While we don’t have any reindeer down at Kentish Town City Farm, it’s the time of year to learn all about these wonderful animals!
Reindeer, or rangifer tarandus, are a species of deer found in the Arctic Tundra, and adjacent boreal forest nations of Greenland, Scandinavia, Russia, Alaska, and Canada. They have been domesticated mainly in Europe, particularly in the north of Finland, in the Lapland region. There are two types of reindeer, tundra reindeer and forest reindeer.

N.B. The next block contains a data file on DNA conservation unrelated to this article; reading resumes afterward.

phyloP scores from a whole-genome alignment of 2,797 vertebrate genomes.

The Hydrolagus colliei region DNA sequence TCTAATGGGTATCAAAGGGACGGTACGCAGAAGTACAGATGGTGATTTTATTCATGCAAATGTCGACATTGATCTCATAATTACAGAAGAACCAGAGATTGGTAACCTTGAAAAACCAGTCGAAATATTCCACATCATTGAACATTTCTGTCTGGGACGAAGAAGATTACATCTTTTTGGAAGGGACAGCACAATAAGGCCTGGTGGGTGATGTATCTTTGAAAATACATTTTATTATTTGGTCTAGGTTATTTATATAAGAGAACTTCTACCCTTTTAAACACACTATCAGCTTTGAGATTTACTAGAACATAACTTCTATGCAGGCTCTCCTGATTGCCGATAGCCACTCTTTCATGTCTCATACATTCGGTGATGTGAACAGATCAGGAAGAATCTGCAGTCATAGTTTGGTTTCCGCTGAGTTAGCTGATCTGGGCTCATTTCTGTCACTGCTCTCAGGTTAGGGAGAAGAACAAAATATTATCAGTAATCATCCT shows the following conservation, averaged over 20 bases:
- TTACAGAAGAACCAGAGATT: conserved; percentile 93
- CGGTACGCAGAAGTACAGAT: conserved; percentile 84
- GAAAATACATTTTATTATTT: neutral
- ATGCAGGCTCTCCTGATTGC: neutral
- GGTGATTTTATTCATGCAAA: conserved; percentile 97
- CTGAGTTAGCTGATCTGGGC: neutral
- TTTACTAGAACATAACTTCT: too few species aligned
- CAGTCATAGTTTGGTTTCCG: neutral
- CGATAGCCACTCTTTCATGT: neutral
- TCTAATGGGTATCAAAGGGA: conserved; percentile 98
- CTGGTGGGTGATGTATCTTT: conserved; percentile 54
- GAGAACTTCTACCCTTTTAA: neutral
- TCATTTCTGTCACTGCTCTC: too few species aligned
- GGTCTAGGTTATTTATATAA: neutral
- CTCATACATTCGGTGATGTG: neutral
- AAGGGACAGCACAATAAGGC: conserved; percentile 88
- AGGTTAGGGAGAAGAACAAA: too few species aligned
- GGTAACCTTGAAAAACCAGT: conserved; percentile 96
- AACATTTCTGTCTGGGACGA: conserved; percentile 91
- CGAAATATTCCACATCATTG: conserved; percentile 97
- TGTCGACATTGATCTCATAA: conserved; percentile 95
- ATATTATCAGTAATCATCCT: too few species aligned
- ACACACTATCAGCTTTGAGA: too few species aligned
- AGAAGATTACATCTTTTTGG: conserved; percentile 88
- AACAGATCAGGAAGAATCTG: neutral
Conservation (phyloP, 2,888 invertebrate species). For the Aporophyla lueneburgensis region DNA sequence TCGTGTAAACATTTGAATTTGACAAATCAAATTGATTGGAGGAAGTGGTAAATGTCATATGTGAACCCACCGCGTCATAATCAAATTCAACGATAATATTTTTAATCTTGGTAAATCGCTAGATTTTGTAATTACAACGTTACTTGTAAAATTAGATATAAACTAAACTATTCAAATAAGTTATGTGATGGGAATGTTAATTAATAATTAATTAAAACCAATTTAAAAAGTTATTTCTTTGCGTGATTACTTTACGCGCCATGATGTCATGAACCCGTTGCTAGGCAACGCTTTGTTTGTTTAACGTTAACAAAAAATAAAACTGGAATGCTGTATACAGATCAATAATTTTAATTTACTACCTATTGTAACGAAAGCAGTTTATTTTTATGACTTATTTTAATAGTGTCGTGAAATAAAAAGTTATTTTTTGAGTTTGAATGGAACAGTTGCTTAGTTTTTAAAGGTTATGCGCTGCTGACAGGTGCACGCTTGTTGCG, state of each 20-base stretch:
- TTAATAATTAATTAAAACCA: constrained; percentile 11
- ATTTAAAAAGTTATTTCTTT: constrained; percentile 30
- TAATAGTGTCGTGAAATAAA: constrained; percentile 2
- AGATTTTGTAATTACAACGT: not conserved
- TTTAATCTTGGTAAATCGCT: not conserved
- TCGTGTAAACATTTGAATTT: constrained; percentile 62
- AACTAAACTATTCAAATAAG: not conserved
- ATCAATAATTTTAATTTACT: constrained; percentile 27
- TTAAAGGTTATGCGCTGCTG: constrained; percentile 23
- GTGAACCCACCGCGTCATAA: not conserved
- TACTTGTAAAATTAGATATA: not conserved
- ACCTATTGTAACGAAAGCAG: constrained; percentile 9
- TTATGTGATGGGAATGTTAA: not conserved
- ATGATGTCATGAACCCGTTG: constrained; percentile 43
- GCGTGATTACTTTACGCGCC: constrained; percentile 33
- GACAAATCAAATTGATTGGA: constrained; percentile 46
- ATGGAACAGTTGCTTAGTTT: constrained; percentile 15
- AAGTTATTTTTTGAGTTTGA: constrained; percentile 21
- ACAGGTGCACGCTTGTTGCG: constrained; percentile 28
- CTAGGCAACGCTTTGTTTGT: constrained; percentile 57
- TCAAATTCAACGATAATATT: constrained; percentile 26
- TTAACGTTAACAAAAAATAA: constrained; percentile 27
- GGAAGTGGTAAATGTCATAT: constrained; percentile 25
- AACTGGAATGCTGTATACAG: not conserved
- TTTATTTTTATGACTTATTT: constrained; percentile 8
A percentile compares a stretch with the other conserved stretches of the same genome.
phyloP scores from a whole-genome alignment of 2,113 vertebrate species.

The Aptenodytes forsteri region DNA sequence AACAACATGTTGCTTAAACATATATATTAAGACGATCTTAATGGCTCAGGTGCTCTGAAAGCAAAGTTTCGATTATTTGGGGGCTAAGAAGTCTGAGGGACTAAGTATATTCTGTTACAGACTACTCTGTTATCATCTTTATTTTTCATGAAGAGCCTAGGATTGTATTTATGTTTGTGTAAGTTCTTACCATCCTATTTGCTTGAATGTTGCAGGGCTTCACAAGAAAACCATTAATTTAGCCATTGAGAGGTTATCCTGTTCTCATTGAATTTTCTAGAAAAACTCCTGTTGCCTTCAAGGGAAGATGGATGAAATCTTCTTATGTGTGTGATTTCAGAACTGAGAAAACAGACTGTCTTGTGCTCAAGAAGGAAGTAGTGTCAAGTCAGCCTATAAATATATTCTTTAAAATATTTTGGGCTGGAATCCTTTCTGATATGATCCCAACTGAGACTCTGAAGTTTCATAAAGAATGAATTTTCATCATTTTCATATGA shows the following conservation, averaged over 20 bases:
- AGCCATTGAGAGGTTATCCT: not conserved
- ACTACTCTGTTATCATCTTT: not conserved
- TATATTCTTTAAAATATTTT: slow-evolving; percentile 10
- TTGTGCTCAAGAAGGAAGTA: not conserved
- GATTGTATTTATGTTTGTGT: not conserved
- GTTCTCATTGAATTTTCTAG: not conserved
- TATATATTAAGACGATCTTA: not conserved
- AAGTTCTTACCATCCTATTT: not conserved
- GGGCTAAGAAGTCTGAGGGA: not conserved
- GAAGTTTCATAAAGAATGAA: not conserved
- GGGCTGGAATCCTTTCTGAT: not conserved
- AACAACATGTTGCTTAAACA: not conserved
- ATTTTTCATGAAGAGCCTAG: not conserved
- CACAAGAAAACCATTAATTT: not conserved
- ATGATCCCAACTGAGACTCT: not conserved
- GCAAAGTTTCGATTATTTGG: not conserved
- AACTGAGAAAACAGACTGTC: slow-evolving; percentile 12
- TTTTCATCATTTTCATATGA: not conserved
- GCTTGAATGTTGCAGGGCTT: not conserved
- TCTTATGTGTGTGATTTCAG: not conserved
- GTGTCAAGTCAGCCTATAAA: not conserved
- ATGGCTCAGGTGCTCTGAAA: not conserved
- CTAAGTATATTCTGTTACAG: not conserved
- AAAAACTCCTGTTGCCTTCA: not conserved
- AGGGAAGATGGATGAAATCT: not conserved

Tundra reindeer are much more numerous, migrating in huge herds of up to half a million in an annual cycle between tundra and forest areas. Male reindeer can be more than four feet tall at the shoulder, and weigh more than 550 pounds. Females are a little bit smaller. They have cloven hoofs, like cows, so their feet are able to spread out on soft ground and snow without sinking or hurting themselves. Reindeer’s fur shifts colour through the year, from brown in the summer to white in the winter. Male reindeer can grow antlers of up to 1.4 metres long, with up to 44 points. They are also the only deer species where females are able to grow antlers! Males lose their antlers after their October rut, when after four years of age they fight each other for a mate. Female reindeer keep their antlers all winter, allowing them to defend their food sources. Antlers grow back annually, and get bigger every year.